Cleveland – bankrupt in 1976
Cleveland, my hometown*, is in the news again, thanks to 60 Minutes. We aren’t usually known for awe-inspiring events here. Dennis Kucinich, former mayor, and current Congressman had to declare the city bankrupt in 1976, as the Cuyahoga River caught on fire in the summer of 1969. Pro athletes leave town as if they are on fire as soon as their contracts are over. We have had any number of sports horrors which will haunt us forever like The Decision, The 1997 World Series, The Drive, The Shot, The Fumble, The Browns decamping to Baltimore, most recently The McCoy Rule – there are more, but these are a few that have actually happened in my lifetime and physically hurt to write. There have been massive job losses, layoffs, employers leaving, and a huge decline in the population. Sub-prime loans, mortgage fraud, and the economy have gutted entire sections of town. One of our (old, outdated) unfortunate nicknames, The Mistake by the Lake is (was) kind of apt.
Maybe CBS didn’t get the memo, but we here in Cleveland, and many surrounding areas, have been dealing with the housing crisis since at least 2005, long before much of the country even knew what a housing crisis even was. Not that it was particularly offensive or anything, but calling the segment “There Goes the Neighborhood” made it seem as though this destruction we have felt for many years is somehow recent or even news. For a lot of these places, the people who left got the hell out of Dodge a while ago – it wasn’t last month, or even last year.
Buy a part of town for $20,000
60 Minutes missed the mark when they came to Cleveland. You can buy not just a street, but entire parts of town for about $20,000. A single house that perhaps was worth $60,000 in 1995 is now, on a good day, worth $17,000 in great condition. There are high property taxes. Homes which have been to sheriff sale three, or even four times over. Houses that have siding, plumbing, all mechanicals, windows, even hardware stripped out. Many homes have become a haven for criminal activity. That is what the foreclosure catastrophe did here.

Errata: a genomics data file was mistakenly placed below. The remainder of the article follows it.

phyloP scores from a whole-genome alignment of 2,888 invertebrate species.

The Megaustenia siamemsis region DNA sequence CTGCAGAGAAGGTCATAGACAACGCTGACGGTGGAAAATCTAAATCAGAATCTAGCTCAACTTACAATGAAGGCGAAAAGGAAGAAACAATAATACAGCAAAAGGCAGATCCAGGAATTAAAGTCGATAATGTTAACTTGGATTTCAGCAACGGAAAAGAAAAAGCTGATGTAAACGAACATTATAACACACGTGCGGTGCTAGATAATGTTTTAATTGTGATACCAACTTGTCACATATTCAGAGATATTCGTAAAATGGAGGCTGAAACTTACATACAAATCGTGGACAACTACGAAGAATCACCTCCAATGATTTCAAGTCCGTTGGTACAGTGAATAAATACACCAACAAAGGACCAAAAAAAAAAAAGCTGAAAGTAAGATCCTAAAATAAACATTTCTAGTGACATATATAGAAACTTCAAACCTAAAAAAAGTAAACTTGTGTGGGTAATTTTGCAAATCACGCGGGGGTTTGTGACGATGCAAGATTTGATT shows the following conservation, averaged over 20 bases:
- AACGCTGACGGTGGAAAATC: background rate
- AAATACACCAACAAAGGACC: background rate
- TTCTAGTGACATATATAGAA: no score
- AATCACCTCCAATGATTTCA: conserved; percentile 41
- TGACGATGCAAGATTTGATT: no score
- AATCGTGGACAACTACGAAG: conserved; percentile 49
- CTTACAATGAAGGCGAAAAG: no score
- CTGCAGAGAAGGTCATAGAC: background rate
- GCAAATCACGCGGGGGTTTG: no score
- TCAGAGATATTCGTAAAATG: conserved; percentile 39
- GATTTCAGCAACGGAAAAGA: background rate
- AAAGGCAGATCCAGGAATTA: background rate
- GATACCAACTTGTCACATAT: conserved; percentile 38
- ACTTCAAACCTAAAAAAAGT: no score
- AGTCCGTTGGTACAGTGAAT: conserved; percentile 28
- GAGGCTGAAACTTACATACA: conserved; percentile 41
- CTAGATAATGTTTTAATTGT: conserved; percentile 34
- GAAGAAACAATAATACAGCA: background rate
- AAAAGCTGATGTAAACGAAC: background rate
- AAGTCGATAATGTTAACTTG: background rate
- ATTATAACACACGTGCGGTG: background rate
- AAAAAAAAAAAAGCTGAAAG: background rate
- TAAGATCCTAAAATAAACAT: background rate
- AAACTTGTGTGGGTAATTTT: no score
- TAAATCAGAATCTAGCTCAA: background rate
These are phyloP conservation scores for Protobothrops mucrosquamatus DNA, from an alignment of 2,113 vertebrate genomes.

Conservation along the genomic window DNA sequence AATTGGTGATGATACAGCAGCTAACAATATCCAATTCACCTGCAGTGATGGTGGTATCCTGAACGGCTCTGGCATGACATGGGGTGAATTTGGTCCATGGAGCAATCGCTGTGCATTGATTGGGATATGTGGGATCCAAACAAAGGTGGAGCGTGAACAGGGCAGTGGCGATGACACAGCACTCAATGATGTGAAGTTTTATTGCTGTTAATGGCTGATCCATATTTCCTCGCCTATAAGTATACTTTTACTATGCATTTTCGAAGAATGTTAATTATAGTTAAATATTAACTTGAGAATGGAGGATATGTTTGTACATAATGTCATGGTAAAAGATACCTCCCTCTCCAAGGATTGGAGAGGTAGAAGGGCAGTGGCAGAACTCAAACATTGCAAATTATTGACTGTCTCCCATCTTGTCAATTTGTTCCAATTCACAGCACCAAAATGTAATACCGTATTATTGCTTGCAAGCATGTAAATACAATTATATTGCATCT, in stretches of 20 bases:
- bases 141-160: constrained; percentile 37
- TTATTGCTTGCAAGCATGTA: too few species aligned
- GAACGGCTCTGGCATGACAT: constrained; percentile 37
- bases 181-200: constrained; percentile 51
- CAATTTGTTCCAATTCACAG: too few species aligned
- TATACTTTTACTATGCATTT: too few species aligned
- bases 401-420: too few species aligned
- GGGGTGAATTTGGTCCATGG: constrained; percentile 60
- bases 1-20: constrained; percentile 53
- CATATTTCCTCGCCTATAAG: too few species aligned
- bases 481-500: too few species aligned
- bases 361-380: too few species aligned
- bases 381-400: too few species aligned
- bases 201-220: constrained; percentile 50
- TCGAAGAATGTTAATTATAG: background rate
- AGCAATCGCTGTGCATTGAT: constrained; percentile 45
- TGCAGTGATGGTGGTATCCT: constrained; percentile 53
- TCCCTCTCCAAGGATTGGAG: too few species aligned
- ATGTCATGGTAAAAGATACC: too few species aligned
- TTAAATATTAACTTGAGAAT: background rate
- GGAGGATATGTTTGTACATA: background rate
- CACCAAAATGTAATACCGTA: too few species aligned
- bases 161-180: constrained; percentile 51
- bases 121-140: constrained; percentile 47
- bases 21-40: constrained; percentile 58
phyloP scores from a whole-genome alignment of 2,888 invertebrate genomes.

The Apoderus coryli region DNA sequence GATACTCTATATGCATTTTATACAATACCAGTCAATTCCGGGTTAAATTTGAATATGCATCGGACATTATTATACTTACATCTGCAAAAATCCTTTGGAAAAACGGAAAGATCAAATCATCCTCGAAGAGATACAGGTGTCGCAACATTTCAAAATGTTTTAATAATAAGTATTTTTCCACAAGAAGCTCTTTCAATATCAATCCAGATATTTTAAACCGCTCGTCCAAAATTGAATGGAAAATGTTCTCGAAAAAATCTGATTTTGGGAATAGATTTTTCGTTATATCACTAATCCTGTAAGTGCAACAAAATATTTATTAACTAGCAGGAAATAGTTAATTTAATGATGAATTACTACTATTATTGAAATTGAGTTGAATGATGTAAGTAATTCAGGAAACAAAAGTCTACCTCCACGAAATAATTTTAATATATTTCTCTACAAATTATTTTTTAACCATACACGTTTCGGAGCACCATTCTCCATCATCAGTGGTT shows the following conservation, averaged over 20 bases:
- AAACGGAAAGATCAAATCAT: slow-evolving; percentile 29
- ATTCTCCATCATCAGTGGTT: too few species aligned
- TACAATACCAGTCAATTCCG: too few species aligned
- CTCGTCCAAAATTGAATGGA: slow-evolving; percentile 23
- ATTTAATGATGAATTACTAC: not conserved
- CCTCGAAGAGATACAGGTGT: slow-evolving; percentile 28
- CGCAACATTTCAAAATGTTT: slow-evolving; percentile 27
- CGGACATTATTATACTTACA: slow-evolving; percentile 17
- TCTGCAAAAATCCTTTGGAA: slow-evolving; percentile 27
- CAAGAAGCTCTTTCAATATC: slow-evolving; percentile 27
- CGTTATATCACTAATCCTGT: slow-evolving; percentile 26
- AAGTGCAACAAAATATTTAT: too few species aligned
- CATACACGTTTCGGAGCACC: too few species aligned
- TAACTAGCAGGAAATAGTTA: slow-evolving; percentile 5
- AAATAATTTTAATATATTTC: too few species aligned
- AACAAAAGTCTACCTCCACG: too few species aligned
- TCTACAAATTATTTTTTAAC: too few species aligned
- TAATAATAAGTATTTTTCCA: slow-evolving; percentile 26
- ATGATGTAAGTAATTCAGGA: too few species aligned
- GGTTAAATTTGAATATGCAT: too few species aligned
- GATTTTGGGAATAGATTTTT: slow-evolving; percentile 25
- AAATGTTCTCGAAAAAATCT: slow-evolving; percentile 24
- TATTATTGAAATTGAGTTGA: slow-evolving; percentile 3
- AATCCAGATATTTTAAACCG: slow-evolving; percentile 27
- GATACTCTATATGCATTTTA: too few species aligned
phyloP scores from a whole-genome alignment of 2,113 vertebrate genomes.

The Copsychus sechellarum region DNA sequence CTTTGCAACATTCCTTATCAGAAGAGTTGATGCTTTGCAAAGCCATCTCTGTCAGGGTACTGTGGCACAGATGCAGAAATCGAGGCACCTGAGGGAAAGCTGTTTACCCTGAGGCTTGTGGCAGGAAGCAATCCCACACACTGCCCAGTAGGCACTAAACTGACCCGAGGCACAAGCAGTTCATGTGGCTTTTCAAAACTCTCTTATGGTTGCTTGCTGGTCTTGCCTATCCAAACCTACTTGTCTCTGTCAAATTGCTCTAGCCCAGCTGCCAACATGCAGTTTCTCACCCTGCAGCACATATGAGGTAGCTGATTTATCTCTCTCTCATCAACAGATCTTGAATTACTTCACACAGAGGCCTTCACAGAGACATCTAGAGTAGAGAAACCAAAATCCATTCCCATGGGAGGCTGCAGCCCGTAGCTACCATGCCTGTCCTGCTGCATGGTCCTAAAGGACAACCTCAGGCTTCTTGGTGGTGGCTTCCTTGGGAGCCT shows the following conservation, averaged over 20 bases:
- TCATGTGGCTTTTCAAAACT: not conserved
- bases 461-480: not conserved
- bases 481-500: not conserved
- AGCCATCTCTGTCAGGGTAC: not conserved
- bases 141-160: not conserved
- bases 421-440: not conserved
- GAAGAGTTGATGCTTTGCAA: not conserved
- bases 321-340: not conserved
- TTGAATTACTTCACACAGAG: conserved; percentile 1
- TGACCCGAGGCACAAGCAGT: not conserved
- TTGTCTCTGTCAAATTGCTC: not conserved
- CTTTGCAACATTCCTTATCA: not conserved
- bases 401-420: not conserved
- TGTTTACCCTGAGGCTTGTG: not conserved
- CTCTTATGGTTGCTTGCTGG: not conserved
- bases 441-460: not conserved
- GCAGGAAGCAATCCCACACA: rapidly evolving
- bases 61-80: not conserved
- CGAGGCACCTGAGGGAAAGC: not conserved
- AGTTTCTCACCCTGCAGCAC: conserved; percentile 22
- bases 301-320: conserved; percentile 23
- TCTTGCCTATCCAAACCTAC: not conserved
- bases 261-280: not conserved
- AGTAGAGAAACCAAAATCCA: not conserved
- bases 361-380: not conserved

How Cleveland is overcoming the crisis
What really wasn’t mentioned are the things going on to potentially fix the whole mess and maybe make the situation better. Cleveland specifically has busted, prosecuted, and put away hundreds of individuals involved in mortgage fraud. Yes. We do this here. Mayor Jackson also attempted to go after banks for predatory lending- he failed, but it was a meaningful attempt. City Council is in the process of passing legislation to hold owners accountable for demolition costs, as well as making it a crime for out-of-state companies to buy houses in bulk and skip registering with the state.
The Cuyahoga County Land Bank offers quite a few possibilities, for example, they purchase blight properties and can demolish, rehab, or resell them. The Land Bank is also going to be offering homes to refugees, according to The Plain Dealer. Also, Reclaimed Cleveland is a furnishing shop who will upcycle and repurpose items left in a home set to be demolished. They have beds, tables, chairs, accessories, as well as custom work. How about that?
Not many preventative measures were in place to stop the foreclosure crisis from happening, but in Cleveland, we are working hard to correct the problem. The Mistake by the Lake? Hardly. The North Coast is so much more awesome.
*My actual hometown cannot even be found with a hound dog, 3 maps, and a GPS, it’s easier to just say that I’m originally from Cleveland.
Austin tops the list of best places to buy a home
When looking to buy a home, taking the long view is important before making such a huge investment – where are the best places to make that commitment?
Looking at the bigger picture
(REALUOSO.COM) – Let us first express that although we are completely biased about Texas (we’re headquartered here, I personally grew up here), the data is not – Texas is the best. That’s a scientific fact. There’s a running joke in Austin that if there is a list of “best places to [anything],” we’re on it, and the joke causes eye rolls instead of humility (we’re sore winners and sore losers in this town).